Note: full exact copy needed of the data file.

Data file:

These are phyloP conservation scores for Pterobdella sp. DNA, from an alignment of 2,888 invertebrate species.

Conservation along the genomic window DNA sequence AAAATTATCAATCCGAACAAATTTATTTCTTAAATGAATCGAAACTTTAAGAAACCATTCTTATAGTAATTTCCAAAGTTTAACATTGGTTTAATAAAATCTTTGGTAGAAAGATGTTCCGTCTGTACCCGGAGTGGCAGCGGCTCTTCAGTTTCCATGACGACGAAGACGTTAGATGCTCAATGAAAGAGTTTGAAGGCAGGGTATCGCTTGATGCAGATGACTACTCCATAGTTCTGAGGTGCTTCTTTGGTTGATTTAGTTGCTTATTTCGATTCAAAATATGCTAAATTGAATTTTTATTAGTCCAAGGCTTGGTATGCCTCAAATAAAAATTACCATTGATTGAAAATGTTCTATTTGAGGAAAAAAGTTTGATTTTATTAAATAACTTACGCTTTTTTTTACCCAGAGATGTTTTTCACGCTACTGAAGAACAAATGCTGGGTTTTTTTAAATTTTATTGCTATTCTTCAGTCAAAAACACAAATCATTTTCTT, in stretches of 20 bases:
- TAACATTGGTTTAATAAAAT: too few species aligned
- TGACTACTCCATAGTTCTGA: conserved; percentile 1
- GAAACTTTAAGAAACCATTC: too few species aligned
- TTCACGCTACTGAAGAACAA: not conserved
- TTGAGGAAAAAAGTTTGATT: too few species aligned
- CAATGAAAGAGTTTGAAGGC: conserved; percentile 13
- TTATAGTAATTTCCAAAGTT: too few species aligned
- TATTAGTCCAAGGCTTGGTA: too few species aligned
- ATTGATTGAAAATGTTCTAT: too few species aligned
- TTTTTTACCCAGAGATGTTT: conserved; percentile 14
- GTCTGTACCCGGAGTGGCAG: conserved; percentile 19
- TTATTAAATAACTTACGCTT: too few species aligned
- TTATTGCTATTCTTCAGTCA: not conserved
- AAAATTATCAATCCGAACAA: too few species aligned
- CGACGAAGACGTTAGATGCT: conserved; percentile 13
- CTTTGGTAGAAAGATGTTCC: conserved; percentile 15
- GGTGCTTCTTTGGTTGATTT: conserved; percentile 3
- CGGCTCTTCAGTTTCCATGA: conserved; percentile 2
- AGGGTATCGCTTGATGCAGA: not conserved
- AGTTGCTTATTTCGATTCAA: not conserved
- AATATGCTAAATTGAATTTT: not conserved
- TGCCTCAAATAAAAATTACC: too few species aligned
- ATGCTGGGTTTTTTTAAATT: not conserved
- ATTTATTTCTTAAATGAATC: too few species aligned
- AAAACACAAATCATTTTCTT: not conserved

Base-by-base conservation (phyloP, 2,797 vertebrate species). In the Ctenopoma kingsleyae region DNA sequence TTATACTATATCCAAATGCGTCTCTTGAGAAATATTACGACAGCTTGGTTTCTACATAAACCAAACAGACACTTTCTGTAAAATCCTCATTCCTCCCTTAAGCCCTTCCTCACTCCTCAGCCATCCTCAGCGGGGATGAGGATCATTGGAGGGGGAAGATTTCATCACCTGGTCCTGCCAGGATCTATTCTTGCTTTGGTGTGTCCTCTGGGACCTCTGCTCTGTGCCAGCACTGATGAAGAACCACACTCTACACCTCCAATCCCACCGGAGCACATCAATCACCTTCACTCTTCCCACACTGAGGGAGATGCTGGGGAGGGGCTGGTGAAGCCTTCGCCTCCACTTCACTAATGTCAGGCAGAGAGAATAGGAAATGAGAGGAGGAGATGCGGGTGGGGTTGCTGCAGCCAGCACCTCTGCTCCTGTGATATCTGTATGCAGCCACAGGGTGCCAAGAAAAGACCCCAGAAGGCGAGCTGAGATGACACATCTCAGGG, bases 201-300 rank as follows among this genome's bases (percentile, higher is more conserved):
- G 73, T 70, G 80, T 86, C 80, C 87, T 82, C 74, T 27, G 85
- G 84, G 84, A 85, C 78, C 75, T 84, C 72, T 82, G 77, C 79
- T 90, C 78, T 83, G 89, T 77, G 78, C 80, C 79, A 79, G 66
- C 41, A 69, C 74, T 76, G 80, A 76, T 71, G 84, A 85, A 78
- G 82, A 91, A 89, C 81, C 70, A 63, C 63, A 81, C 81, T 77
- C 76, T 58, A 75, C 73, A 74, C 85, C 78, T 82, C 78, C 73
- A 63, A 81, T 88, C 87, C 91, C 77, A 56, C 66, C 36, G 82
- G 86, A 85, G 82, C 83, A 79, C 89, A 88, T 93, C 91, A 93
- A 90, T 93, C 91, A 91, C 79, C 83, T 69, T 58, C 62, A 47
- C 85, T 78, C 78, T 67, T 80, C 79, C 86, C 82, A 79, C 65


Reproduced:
These are phyloP conservation scores for Pterobdella sp. DNA, from an alignment of 2,888 invertebrate species.

Conservation along the genomic window DNA sequence AAAATTATCAATCCGAACAAATTTATTTCTTAAATGAATCGAAACTTTAAGAAACCATTCTTATAGTAATTTCCAAAGTTTAACATTGGTTTAATAAAATCTTTGGTAGAAAGATGTTCCGTCTGTACCCGGAGTGGCAGCGGCTCTTCAGTTTCCATGACGACGAAGACGTTAGATGCTCAATGAAAGAGTTTGAAGGCAGGGTATCGCTTGATGCAGATGACTACTCCATAGTTCTGAGGTGCTTCTTTGGTTGATTTAGTTGCTTATTTCGATTCAAAATATGCTAAATTGAATTTTTATTAGTCCAAGGCTTGGTATGCCTCAAATAAAAATTACCATTGATTGAAAATGTTCTATTTGAGGAAAAAAGTTTGATTTTATTAAATAACTTACGCTTTTTTTTACCCAGAGATGTTTTTCACGCTACTGAAGAACAAATGCTGGGTTTTTTTAAATTTTATTGCTATTCTTCAGTCAAAAACACAAATCATTTTCTT, in stretches of 20 bases:
- TAACATTGGTTTAATAAAAT: too few species aligned
- TGACTACTCCATAGTTCTGA: conserved; percentile 1
- GAAACTTTAAGAAACCATTC: too few species aligned
- TTCACGCTACTGAAGAACAA: not conserved
- TTGAGGAAAAAAGTTTGATT: too few species aligned
- CAATGAAAGAGTTTGAAGGC: conserved; percentile 13
- TTATAGTAATTTCCAAAGTT: too few species aligned
- TATTAGTCCAAGGCTTGGTA: too few species aligned
- ATTGATTGAAAATGTTCTAT: too few species aligned
- TTTTTTACCCAGAGATGTTT: conserved; percentile 14
- GTCTGTACCCGGAGTGGCAG: conserved; percentile 19
- TTATTAAATAACTTACGCTT: too few species aligned
- TTATTGCTATTCTTCAGTCA: not conserved
- AAAATTATCAATCCGAACAA: too few species aligned
- CGACGAAGACGTTAGATGCT: conserved; percentile 13
- CTTTGGTAGAAAGATGTTCC: conserved; percentile 15
- GGTGCTTCTTTGGTTGATTT: conserved; percentile 3
- CGGCTCTTCAGTTTCCATGA: conserved; percentile 2
- AGGGTATCGCTTGATGCAGA: not conserved
- AGTTGCTTATTTCGATTCAA: not conserved
- AATATGCTAAATTGAATTTT: not conserved
- TGCCTCAAATAAAAATTACC: too few species aligned
- ATGCTGGGTTTTTTTAAATT: not conserved
- ATTTATTTCTTAAATGAATC: too few species aligned
- AAAACACAAATCATTTTCTT: not conserved

Base-by-base conservation (phyloP, 2,797 vertebrate species). In the Ctenopoma kingsleyae region DNA sequence TTATACTATATCCAAATGCGTCTCTTGAGAAATATTACGACAGCTTGGTTTCTACATAAACCAAACAGACACTTTCTGTAAAATCCTCATTCCTCCCTTAAGCCCTTCCTCACTCCTCAGCCATCCTCAGCGGGGATGAGGATCATTGGAGGGGGAAGATTTCATCACCTGGTCCTGCCAGGATCTATTCTTGCTTTGGTGTGTCCTCTGGGACCTCTGCTCTGTGCCAGCACTGATGAAGAACCACACTCTACACCTCCAATCCCACCGGAGCACATCAATCACCTTCACTCTTCCCACACTGAGGGAGATGCTGGGGAGGGGCTGGTGAAGCCTTCGCCTCCACTTCACTAATGTCAGGCAGAGAGAATAGGAAATGAGAGGAGGAGATGCGGGTGGGGTTGCTGCAGCCAGCACCTCTGCTCCTGTGATATCTGTATGCAGCCACAGGGTGCCAAGAAAAGACCCCAGAAGGCGAGCTGAGATGACACATCTCAGGG, bases 201-300 rank as follows among this genome's bases (percentile, higher is more conserved):
- G 73, T 70, G 80, T 86, C 80, C 87, T 82, C 74, T 27, G 85
- G 84, G 84, A 85, C 78, C 75, T 84, C 72, T 82, G 77, C 79
- T 90, C 78, T 83, G 89, T 77, G 78, C 80, C 79, A 79, G 66
- C 41, A 69, C 74, T 76, G 80, A 76, T 71, G 84, A 85, A 78
- G 82, A 91, A 89, C 81, C 70, A 63, C 63, A 81, C 81, T 77
- C 76, T 58, A 75, C 73, A 74, C 85, C 78, T 82, C 78, C 73
- A 63, A 81, T 88, C 87, C 91, C 77, A 56, C 66, C 36, G 82
- G 86, A 85, G 82, C 83, A 79, C 89, A 88, T 93, C 91, A 93
- A 90, T 93, C 91, A 91, C 79, C 83, T 69, T 58, C 62, A 47
- C 85, T 78, C 78, T 67, T 80, C 79, C 86, C 82, A 79, C 65